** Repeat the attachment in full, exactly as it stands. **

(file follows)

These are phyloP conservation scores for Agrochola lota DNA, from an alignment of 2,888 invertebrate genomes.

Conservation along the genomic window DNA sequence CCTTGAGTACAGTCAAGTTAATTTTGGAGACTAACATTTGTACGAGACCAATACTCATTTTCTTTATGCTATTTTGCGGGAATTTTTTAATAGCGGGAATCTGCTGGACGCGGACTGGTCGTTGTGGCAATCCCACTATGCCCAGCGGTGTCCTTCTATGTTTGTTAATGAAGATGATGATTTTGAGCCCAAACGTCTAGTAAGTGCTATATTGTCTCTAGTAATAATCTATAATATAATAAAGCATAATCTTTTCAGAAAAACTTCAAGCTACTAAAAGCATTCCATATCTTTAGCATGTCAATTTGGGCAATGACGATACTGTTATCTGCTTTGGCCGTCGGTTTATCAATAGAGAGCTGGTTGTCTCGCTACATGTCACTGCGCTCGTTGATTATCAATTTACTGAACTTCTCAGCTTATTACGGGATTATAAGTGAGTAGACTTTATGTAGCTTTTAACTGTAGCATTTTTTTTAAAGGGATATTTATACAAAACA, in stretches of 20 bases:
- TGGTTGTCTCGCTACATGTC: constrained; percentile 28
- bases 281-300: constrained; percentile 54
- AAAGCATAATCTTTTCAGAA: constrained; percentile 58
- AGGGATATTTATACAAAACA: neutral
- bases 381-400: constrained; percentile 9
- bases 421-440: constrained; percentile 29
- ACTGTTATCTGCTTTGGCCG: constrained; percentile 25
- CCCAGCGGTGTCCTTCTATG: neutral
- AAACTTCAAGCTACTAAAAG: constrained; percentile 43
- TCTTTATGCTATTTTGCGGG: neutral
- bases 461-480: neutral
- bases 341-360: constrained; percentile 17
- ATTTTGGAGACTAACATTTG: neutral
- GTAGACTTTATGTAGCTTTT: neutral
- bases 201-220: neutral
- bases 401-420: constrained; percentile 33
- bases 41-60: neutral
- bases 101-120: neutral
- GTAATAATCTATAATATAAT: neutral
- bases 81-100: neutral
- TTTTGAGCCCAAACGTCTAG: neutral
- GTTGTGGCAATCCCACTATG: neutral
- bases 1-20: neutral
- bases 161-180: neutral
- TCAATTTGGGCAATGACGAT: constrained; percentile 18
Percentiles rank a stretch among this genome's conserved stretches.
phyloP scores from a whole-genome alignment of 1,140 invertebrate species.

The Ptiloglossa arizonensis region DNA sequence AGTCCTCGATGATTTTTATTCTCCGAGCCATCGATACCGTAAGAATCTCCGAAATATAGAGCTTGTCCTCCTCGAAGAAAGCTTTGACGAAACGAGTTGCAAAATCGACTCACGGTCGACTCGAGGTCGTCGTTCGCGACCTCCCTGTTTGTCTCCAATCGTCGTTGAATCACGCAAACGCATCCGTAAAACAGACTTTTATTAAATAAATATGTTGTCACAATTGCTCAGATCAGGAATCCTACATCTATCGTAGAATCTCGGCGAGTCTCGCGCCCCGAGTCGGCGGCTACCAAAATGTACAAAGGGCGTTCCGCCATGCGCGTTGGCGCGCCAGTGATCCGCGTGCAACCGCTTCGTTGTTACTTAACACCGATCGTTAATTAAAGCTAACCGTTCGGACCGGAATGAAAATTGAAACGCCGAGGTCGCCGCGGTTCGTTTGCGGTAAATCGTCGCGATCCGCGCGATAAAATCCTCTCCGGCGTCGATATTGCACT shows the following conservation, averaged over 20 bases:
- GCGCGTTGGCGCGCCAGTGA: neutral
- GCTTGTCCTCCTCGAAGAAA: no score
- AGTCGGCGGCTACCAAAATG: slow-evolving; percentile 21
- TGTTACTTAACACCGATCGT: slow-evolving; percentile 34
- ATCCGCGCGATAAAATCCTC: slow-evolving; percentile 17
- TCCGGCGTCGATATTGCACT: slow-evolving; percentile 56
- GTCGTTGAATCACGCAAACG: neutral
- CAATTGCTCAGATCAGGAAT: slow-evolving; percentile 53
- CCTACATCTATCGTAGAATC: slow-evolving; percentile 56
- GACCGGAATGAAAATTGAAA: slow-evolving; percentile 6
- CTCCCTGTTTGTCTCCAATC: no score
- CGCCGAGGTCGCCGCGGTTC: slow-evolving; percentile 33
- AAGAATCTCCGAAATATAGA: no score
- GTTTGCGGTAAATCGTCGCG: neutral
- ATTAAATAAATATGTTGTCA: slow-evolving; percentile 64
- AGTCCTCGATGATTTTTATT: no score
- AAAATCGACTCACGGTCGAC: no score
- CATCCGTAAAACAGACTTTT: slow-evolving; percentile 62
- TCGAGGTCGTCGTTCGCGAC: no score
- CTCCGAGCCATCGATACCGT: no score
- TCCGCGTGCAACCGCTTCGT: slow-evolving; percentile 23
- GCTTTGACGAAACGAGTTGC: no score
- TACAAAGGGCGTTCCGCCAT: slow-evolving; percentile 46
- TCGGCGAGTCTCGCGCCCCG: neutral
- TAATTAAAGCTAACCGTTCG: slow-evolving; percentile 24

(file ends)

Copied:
These are phyloP conservation scores for Agrochola lota DNA, from an alignment of 2,888 invertebrate genomes.

Conservation along the genomic window DNA sequence CCTTGAGTACAGTCAAGTTAATTTTGGAGACTAACATTTGTACGAGACCAATACTCATTTTCTTTATGCTATTTTGCGGGAATTTTTTAATAGCGGGAATCTGCTGGACGCGGACTGGTCGTTGTGGCAATCCCACTATGCCCAGCGGTGTCCTTCTATGTTTGTTAATGAAGATGATGATTTTGAGCCCAAACGTCTAGTAAGTGCTATATTGTCTCTAGTAATAATCTATAATATAATAAAGCATAATCTTTTCAGAAAAACTTCAAGCTACTAAAAGCATTCCATATCTTTAGCATGTCAATTTGGGCAATGACGATACTGTTATCTGCTTTGGCCGTCGGTTTATCAATAGAGAGCTGGTTGTCTCGCTACATGTCACTGCGCTCGTTGATTATCAATTTACTGAACTTCTCAGCTTATTACGGGATTATAAGTGAGTAGACTTTATGTAGCTTTTAACTGTAGCATTTTTTTTAAAGGGATATTTATACAAAACA, in stretches of 20 bases:
- TGGTTGTCTCGCTACATGTC: constrained; percentile 28
- bases 281-300: constrained; percentile 54
- AAAGCATAATCTTTTCAGAA: constrained; percentile 58
- AGGGATATTTATACAAAACA: neutral
- bases 381-400: constrained; percentile 9
- bases 421-440: constrained; percentile 29
- ACTGTTATCTGCTTTGGCCG: constrained; percentile 25
- CCCAGCGGTGTCCTTCTATG: neutral
- AAACTTCAAGCTACTAAAAG: constrained; percentile 43
- TCTTTATGCTATTTTGCGGG: neutral
- bases 461-480: neutral
- bases 341-360: constrained; percentile 17
- ATTTTGGAGACTAACATTTG: neutral
- GTAGACTTTATGTAGCTTTT: neutral
- bases 201-220: neutral
- bases 401-420: constrained; percentile 33
- bases 41-60: neutral
- bases 101-120: neutral
- GTAATAATCTATAATATAAT: neutral
- bases 81-100: neutral
- TTTTGAGCCCAAACGTCTAG: neutral
- GTTGTGGCAATCCCACTATG: neutral
- bases 1-20: neutral
- bases 161-180: neutral
- TCAATTTGGGCAATGACGAT: constrained; percentile 18
Percentiles rank a stretch among this genome's conserved stretches.
phyloP scores from a whole-genome alignment of 1,140 invertebrate species.

The Ptiloglossa arizonensis region DNA sequence AGTCCTCGATGATTTTTATTCTCCGAGCCATCGATACCGTAAGAATCTCCGAAATATAGAGCTTGTCCTCCTCGAAGAAAGCTTTGACGAAACGAGTTGCAAAATCGACTCACGGTCGACTCGAGGTCGTCGTTCGCGACCTCCCTGTTTGTCTCCAATCGTCGTTGAATCACGCAAACGCATCCGTAAAACAGACTTTTATTAAATAAATATGTTGTCACAATTGCTCAGATCAGGAATCCTACATCTATCGTAGAATCTCGGCGAGTCTCGCGCCCCGAGTCGGCGGCTACCAAAATGTACAAAGGGCGTTCCGCCATGCGCGTTGGCGCGCCAGTGATCCGCGTGCAACCGCTTCGTTGTTACTTAACACCGATCGTTAATTAAAGCTAACCGTTCGGACCGGAATGAAAATTGAAACGCCGAGGTCGCCGCGGTTCGTTTGCGGTAAATCGTCGCGATCCGCGCGATAAAATCCTCTCCGGCGTCGATATTGCACT shows the following conservation, averaged over 20 bases:
- GCGCGTTGGCGCGCCAGTGA: neutral
- GCTTGTCCTCCTCGAAGAAA: no score
- AGTCGGCGGCTACCAAAATG: slow-evolving; percentile 21
- TGTTACTTAACACCGATCGT: slow-evolving; percentile 34
- ATCCGCGCGATAAAATCCTC: slow-evolving; percentile 17
- TCCGGCGTCGATATTGCACT: slow-evolving; percentile 56
- GTCGTTGAATCACGCAAACG: neutral
- CAATTGCTCAGATCAGGAAT: slow-evolving; percentile 53
- CCTACATCTATCGTAGAATC: slow-evolving; percentile 56
- GACCGGAATGAAAATTGAAA: slow-evolving; percentile 6
- CTCCCTGTTTGTCTCCAATC: no score
- CGCCGAGGTCGCCGCGGTTC: slow-evolving; percentile 33
- AAGAATCTCCGAAATATAGA: no score
- GTTTGCGGTAAATCGTCGCG: neutral
- ATTAAATAAATATGTTGTCA: slow-evolving; percentile 64
- AGTCCTCGATGATTTTTATT: no score
- AAAATCGACTCACGGTCGAC: no score
- CATCCGTAAAACAGACTTTT: slow-evolving; percentile 62
- TCGAGGTCGTCGTTCGCGAC: no score
- CTCCGAGCCATCGATACCGT: no score
- TCCGCGTGCAACCGCTTCGT: slow-evolving; percentile 23
- GCTTTGACGAAACGAGTTGC: no score
- TACAAAGGGCGTTCCGCCAT: slow-evolving; percentile 46
- TCGGCGAGTCTCGCGCCCCG: neutral
- TAATTAAAGCTAACCGTTCG: slow-evolving; percentile 24